State Supreme Court Rules Casino Amendment Can Stay On Ballot
LITTLE ROCK (KFSM) — The Arkansas Supreme Court on Thursday (Oct. 11) ruled that Issue 4, an amendment to legalize casinos in Arkansas, will stay on the November ballot, according to Talk Business & Politics.
The proposal would allow casino gambling at Oaklawn, a Hot Springs horse track, and Southland, a greyhound track in West Memphis, according to the Associated Press.
The tracks currently offer video poker and other forms of electronic gambling. The proposal would also allow casinos in Pope and Jefferson counties.
Supporters of the measure have promoted it as a way to keep revenue in Arkansas that right now is going to casinos in adjoining states.
Nate Steel, counsel for Driving Arkansas Forward — the group behind the measure — said the decision clears “the way for Arkansas voters to add almost $6 billion to our state’s economy and create 6,000 new jobs through a fair, measured and merit-based expansion of casino gaming.”
“We are grateful the Supreme Court upheld the Attorney General’s certification that Issue 4 is clear and understandable to voters. We are confident Arkansans will vote to keep casino entertainment dollars in our state when they cast their ballots on Nov. 6,” Steel said.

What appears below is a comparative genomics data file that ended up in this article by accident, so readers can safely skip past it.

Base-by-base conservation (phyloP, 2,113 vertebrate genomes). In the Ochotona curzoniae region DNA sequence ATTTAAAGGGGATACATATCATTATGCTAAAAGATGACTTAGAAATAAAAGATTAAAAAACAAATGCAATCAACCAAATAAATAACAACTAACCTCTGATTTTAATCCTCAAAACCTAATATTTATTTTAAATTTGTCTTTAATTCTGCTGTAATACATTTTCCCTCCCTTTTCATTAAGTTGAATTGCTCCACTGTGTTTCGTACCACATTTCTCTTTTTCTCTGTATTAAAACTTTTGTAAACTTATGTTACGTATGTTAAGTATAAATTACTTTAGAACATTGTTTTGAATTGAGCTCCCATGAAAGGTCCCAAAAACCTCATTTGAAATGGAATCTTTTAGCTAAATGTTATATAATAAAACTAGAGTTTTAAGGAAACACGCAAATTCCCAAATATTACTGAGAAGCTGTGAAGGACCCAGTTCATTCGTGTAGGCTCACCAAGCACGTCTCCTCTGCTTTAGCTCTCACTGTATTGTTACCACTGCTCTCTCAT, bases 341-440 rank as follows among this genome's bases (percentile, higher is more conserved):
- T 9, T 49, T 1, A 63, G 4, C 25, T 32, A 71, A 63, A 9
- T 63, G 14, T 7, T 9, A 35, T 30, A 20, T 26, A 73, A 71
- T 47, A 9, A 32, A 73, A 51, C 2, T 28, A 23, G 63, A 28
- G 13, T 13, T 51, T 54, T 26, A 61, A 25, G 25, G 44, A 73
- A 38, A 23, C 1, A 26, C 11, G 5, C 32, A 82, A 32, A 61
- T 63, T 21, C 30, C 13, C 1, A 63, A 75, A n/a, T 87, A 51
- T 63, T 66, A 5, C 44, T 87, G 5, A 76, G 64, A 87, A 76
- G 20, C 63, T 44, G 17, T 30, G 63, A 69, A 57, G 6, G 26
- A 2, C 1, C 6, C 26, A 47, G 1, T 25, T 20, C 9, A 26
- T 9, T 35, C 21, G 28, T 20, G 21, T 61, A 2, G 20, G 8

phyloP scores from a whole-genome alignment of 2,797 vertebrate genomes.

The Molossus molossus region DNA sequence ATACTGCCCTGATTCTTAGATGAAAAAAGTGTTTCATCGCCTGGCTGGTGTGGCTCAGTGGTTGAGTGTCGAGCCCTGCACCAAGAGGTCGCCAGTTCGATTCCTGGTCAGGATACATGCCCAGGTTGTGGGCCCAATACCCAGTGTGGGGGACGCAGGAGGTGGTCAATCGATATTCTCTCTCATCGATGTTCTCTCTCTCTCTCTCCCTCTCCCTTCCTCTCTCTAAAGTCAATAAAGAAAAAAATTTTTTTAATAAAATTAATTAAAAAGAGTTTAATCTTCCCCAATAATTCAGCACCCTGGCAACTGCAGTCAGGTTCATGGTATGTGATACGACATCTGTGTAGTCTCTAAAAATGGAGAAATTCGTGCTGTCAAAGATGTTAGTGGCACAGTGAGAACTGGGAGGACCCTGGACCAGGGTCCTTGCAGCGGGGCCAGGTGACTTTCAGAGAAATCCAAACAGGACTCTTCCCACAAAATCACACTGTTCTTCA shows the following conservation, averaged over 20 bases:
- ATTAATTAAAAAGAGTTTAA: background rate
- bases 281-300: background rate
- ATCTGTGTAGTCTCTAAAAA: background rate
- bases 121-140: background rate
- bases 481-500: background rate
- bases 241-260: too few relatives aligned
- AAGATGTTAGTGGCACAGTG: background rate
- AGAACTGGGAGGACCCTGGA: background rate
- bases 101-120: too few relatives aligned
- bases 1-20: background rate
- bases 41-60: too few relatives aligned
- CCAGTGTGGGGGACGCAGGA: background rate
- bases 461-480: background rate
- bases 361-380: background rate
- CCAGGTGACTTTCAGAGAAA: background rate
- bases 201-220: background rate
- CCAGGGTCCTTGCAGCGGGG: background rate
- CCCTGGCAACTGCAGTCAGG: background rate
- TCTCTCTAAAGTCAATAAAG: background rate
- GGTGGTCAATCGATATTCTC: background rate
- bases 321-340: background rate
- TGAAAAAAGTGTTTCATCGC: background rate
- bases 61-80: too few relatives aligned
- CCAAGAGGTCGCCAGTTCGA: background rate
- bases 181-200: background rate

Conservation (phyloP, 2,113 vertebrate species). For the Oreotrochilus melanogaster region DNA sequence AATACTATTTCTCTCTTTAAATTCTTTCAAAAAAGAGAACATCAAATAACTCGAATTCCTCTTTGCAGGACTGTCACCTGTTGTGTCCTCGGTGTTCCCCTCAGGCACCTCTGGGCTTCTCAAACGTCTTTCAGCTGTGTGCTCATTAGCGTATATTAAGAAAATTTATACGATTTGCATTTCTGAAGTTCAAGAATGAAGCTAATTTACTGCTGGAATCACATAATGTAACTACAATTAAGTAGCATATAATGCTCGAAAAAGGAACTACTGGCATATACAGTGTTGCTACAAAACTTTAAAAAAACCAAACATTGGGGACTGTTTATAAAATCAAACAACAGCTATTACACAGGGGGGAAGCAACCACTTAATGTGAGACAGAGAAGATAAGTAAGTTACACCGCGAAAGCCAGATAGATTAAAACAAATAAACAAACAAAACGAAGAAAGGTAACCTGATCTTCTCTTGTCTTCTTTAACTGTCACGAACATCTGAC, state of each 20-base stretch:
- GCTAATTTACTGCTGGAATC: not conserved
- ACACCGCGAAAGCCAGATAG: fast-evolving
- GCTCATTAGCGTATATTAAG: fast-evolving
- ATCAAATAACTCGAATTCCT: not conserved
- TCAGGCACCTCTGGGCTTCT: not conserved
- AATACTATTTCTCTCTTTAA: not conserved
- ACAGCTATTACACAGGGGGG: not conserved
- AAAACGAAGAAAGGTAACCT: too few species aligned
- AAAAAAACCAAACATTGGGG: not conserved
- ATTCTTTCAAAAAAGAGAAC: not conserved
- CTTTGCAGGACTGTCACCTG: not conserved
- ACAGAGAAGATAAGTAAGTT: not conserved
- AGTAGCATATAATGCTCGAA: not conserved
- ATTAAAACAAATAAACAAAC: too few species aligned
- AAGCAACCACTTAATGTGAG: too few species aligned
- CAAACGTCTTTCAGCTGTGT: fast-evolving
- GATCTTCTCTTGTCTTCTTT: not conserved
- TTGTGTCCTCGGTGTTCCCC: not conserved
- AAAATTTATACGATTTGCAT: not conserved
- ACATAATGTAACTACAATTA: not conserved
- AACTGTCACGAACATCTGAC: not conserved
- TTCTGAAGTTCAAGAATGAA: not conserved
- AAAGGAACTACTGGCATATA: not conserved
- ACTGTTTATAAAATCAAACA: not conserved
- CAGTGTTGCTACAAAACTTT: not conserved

The court also upheld a measure that requires voters to show photo identification before casting a ballot.
A state judge earlier this year blocked officials from enforcing the restriction, but justices stayed that ruling and kept the law in place while they considered the case.
Opponents of the measure had argued that it circumvents a 2014 ruling striking down a previous voter ID law.
Arkansas officials say the new measure complies with part of the decision that said it needed at least two-thirds approval in both chambers of the Legislature to become law.
The court could also rule today on Issue 1, which would limit the damages awarded in lawsuits and would give the Legislature control over court rules.